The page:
Requiem for Locusts
by Wendy Parciak


Two Canoe Press, 2008. ISBN 978-1-929590-08-7.
Reviewed by Jennifer Melville
Posted on 05/04/2009

Fiction: Mainstream

There are few books I have read where I stopped mid-paragraph and said, "Wow. This is really good writing." Wendy Parciak's debut novel Requiem for Locusts is one of them.

"Consider a street, any street, in a neighborhood," Parciak writes in her prologue, "Place this neighborhood in any town in any country in the world, or, for accuracy, place it in an affluent one, where the ties that bind people together have loosened and often broken apart... For simplicity, we will give the street a name. Let's call it Locust Street..."

Requiem for Locusts is the story of neighbors who know nothing about one another's lives but who are drawn together by a mentally handicapped young woman named Marzita. The residents of Locust street are multi-faceted and interesting characters. Each chapter is from a different character's point of view and it's truly fascinating to see how they see the world. Not one of the neighbors knows the others on a first-name basis and each lives very private, secluded lives. What is most powerful about this novel is that this could be any street, perhaps yours. How well do you know your neighbors? What sort of fascinating lives could they be living, that you are completely unaware of?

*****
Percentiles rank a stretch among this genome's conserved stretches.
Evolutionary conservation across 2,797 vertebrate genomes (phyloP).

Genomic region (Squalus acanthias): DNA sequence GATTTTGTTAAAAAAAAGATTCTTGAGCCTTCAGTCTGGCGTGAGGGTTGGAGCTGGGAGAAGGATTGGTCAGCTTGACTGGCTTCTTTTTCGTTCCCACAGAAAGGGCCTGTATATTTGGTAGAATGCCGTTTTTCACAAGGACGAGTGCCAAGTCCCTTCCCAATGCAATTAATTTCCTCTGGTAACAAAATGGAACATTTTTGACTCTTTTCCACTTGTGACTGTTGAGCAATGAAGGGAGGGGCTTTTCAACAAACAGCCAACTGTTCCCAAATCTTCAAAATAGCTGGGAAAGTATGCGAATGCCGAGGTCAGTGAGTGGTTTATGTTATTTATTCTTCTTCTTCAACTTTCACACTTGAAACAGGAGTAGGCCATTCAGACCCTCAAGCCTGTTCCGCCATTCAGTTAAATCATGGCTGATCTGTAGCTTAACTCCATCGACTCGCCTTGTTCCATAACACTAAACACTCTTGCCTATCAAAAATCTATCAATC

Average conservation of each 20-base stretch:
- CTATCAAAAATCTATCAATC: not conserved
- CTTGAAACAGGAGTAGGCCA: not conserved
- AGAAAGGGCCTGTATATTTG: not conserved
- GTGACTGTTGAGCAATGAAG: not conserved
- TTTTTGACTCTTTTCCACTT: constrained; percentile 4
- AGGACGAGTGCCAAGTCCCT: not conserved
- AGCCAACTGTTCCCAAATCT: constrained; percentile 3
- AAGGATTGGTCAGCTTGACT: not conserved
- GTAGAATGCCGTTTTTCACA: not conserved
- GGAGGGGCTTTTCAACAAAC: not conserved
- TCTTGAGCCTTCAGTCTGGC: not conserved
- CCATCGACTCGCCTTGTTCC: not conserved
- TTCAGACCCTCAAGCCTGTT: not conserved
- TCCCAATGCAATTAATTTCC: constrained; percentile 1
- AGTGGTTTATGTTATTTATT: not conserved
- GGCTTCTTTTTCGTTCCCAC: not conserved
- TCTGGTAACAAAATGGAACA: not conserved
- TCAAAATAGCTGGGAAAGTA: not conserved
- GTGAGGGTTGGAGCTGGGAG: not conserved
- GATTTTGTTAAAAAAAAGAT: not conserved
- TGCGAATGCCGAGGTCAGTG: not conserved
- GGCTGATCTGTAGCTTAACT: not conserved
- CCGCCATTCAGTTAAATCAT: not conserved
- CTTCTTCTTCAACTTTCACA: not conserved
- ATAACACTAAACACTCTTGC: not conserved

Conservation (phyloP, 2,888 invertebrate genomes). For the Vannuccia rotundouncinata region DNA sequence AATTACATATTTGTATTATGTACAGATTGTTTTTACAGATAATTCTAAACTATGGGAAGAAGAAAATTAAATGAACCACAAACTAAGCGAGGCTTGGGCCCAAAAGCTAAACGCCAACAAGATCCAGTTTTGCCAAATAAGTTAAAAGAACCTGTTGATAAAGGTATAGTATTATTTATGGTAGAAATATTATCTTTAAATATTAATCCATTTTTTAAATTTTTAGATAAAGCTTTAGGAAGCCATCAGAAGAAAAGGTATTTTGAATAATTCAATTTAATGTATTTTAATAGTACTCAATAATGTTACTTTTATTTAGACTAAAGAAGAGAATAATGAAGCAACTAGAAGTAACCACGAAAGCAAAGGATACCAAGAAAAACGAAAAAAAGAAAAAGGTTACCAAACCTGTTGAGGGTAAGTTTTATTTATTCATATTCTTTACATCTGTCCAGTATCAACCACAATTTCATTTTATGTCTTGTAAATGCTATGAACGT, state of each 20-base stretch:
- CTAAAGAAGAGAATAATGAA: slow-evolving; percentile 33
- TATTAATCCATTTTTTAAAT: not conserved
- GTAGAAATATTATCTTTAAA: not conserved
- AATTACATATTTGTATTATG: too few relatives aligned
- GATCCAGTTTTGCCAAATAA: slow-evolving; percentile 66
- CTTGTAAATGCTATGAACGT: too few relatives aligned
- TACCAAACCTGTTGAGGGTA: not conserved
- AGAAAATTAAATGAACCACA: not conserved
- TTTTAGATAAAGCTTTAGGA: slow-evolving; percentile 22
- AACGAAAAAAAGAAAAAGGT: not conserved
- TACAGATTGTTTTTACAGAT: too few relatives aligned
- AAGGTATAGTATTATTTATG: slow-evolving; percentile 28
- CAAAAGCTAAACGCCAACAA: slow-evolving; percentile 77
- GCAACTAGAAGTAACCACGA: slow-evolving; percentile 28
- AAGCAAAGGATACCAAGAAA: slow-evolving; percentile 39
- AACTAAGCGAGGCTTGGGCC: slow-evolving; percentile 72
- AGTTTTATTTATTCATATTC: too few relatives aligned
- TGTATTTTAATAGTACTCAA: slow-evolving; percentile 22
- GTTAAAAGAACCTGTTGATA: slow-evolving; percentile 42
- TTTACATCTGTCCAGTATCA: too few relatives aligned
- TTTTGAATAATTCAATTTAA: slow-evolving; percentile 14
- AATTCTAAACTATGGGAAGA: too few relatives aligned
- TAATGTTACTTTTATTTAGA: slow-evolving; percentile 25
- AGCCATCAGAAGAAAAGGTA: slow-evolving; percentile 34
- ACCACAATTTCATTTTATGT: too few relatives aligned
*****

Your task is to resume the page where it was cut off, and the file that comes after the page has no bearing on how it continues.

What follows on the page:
Everything changes when the Zaferatos family moves to town. They are circus performers and very loud, open, and inviting people. Yet what draws them all together is their strange daughter Marzita, a twenty-something woman who lives in a fantasy world in her head.

Reading this book was a real pleasure. I was enthralled by Parciak's characters and disappointed it had to end. I have a new appreciation for mental illness and the patience and love it requires from families. If there were only one thing I could say to Mrs. Parciak about her first novel it would be this: Brava!


Wendy Parciak has a Ph.D. in ecology from the University of Montana and has worked as a wilderness ranger and biologist for numerous state and federal agencies. She also studied cello at the Julliard School of Music. Parciak lives in Missoula, Montana with her husband, young son, and border collies. Requiem for Locusts is her first novel. Visit the book website.

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